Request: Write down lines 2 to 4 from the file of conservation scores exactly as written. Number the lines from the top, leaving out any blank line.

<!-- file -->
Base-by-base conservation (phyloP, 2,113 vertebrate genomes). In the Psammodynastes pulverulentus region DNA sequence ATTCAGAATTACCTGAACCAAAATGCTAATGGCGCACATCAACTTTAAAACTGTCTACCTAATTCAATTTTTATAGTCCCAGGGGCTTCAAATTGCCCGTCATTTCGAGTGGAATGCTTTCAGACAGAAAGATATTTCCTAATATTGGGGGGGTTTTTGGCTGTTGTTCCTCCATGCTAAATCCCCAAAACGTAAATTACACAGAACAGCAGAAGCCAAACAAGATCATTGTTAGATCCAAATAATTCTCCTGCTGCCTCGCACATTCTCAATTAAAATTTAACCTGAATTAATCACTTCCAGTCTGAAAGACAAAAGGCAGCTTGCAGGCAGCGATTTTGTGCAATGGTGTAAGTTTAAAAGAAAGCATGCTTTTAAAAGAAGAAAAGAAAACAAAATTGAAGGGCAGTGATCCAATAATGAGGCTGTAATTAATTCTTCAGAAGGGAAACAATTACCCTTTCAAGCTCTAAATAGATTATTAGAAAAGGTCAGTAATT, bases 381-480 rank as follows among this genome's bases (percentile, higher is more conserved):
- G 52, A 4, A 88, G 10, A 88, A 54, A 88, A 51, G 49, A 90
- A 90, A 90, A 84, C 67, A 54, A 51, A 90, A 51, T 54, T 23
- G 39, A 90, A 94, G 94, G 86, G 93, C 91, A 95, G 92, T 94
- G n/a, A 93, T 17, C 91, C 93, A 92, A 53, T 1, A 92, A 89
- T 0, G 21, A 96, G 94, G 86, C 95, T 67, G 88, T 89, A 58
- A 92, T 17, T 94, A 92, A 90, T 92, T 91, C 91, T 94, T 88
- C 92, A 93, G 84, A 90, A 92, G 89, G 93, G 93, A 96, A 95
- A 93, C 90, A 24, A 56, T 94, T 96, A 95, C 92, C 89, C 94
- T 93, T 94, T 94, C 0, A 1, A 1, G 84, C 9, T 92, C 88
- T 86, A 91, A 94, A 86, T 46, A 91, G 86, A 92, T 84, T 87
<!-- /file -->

- G 52, A 4, A 88, G 10, A 88, A 54, A 88, A 51, G 49, A 90
- A 90, A 90, A 84, C 67, A 54, A 51, A 90, A 51, T 54, T 23
- G 39, A 90, A 94, G 94, G 86, G 93, C 91, A 95, G 92, T 94